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Wirtz, Carl Wilhelm
Born Krefeld, (Nordrhein‐Westfalen), Germany, 24 August 1876
Died Kiel, Germany, 18 February 1939
Carl Wirtz, the astronomer, measured magnitudes and positions of nebulae, and made many observations of Solar System objects. He was among the first to study the redshift‐magnitude and redshift‐diameter diagrams of nebulae (galaxies), which is why Allan Sandage, the pupil and successor of Edwin Hubble, called Wirtz "the European Hubble without telescope."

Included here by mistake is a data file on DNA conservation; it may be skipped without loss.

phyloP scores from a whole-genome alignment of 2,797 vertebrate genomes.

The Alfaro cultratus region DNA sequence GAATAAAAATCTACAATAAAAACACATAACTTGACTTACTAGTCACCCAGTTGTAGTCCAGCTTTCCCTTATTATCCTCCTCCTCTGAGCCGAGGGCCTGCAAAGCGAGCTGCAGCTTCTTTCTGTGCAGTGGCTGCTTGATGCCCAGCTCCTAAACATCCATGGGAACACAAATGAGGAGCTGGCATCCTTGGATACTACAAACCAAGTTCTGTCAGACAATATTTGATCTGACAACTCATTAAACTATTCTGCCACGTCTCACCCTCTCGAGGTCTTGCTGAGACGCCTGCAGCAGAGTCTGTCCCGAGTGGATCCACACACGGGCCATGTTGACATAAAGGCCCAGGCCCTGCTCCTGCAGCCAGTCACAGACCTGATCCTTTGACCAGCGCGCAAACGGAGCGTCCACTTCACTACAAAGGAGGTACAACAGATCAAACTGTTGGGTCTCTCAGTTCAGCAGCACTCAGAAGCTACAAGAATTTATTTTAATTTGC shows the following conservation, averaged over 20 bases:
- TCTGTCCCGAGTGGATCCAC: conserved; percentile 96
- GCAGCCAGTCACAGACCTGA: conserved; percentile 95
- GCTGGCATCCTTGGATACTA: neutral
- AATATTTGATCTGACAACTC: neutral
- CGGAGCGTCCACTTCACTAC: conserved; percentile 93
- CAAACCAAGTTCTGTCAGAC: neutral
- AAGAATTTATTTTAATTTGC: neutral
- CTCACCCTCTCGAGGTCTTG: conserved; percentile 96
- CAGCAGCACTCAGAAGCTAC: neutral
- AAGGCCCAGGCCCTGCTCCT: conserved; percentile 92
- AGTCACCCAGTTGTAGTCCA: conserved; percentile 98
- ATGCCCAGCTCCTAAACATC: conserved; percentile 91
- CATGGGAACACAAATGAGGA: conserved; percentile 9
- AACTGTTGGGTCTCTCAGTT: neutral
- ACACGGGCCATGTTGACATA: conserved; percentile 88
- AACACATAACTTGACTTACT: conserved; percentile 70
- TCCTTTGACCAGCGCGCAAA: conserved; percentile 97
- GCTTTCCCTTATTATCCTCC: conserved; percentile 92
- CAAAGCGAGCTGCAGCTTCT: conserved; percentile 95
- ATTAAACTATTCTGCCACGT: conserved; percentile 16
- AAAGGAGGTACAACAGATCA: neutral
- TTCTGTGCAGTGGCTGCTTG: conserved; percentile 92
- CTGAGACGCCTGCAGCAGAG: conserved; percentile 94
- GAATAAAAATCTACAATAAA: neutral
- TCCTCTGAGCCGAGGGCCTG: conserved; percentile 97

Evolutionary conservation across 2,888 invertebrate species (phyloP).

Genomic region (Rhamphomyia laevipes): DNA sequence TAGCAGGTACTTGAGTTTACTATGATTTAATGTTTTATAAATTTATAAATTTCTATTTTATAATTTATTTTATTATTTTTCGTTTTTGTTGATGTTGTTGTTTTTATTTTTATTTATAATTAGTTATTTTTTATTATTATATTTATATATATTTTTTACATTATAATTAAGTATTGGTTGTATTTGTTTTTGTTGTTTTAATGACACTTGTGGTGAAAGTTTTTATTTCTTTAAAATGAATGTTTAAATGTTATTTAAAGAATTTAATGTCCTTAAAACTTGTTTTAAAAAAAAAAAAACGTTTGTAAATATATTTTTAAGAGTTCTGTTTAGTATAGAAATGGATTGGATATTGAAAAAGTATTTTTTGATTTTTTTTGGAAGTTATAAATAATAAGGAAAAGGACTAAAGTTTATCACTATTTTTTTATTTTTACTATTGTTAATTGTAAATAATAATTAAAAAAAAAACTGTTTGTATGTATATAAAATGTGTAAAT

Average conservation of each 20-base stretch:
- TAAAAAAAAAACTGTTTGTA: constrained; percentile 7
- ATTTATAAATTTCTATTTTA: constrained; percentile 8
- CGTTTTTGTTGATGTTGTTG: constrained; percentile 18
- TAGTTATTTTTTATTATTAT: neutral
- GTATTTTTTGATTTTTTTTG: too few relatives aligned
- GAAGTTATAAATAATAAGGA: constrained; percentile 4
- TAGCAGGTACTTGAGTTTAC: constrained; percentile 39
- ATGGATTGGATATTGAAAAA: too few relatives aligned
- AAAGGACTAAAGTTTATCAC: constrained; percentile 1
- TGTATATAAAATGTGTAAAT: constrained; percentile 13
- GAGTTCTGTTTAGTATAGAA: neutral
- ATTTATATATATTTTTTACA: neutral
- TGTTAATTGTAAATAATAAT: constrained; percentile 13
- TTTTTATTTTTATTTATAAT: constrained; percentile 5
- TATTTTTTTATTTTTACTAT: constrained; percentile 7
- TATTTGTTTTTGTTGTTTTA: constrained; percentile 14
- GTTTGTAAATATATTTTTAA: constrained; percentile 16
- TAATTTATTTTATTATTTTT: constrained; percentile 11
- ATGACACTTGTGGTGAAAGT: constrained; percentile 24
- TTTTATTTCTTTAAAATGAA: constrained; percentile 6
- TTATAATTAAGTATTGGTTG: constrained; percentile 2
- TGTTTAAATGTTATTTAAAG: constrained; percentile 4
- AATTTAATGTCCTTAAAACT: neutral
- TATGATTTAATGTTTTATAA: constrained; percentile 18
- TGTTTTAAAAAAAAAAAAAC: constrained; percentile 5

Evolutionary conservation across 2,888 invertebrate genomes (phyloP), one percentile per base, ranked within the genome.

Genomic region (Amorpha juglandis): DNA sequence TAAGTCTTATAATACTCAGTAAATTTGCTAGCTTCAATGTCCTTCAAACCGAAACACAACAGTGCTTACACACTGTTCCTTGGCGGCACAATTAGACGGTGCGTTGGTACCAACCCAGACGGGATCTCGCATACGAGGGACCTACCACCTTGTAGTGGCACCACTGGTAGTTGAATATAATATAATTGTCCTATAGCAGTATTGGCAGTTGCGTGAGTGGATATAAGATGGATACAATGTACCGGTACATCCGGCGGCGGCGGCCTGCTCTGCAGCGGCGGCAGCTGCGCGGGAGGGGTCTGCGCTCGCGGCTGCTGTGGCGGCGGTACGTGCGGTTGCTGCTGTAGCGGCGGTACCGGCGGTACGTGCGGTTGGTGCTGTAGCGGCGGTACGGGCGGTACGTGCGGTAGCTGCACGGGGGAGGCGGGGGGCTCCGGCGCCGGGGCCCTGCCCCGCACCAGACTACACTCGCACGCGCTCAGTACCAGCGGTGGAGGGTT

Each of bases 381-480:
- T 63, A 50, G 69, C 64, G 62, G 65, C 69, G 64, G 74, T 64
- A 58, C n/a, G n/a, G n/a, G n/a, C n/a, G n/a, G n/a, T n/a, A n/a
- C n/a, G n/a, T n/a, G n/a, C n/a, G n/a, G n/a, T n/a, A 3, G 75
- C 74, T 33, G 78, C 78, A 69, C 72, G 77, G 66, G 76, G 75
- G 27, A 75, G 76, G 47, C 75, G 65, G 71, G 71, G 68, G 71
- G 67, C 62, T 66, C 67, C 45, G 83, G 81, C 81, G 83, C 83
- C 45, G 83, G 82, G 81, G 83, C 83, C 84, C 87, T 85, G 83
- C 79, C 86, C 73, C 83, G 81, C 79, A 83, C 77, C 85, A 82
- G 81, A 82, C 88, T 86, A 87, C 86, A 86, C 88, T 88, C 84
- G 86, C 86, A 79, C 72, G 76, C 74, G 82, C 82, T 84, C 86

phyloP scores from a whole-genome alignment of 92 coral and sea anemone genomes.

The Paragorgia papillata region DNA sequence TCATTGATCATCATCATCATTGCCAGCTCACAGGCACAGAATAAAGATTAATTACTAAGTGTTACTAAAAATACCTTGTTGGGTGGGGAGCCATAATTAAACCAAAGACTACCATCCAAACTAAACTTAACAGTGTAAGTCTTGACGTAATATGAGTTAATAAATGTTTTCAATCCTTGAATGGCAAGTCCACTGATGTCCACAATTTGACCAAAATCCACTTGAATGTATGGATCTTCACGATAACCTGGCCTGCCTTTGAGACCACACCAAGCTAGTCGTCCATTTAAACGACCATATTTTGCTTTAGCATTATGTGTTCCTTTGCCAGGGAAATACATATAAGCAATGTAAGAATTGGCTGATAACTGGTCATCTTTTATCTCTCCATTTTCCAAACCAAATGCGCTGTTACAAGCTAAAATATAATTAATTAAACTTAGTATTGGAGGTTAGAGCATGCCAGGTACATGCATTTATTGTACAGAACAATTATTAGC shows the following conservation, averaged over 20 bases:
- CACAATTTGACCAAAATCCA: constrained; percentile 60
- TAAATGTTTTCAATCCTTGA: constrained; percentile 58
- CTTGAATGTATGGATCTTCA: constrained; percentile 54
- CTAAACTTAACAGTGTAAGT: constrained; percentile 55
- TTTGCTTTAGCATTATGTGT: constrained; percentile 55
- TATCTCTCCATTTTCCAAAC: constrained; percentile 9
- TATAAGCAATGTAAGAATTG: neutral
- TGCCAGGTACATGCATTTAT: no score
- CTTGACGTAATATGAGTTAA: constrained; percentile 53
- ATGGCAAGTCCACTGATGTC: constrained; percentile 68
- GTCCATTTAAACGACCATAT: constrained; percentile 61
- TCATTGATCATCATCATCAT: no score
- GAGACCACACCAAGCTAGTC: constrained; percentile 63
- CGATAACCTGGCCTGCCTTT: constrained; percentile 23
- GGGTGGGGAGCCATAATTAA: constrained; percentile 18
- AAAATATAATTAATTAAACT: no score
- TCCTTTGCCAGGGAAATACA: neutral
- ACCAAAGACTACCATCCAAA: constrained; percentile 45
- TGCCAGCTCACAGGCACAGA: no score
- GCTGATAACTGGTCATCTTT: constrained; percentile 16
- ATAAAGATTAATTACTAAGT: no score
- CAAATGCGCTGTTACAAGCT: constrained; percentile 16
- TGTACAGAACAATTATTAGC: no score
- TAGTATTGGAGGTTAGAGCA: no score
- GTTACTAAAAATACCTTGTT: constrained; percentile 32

Wirtz studied astronomy at Bonn University (1895-1898). After that he served as an assistant at the Wien‐Ottakrieg Observatory (1899-1901), as a lecturer in the Hamburg School of Navigation (1901-1902), and as an astronomer-observer and professor at the Strasbourg Observatory (1901-1915). In 1905 he married Helene Borchardt. He served in the German army (1916-1918). In 1919 Wirtz was appointed as an extraordinary professor of the Kiel Observatory, and in the years 1934-1936 he served as the director of that observatory.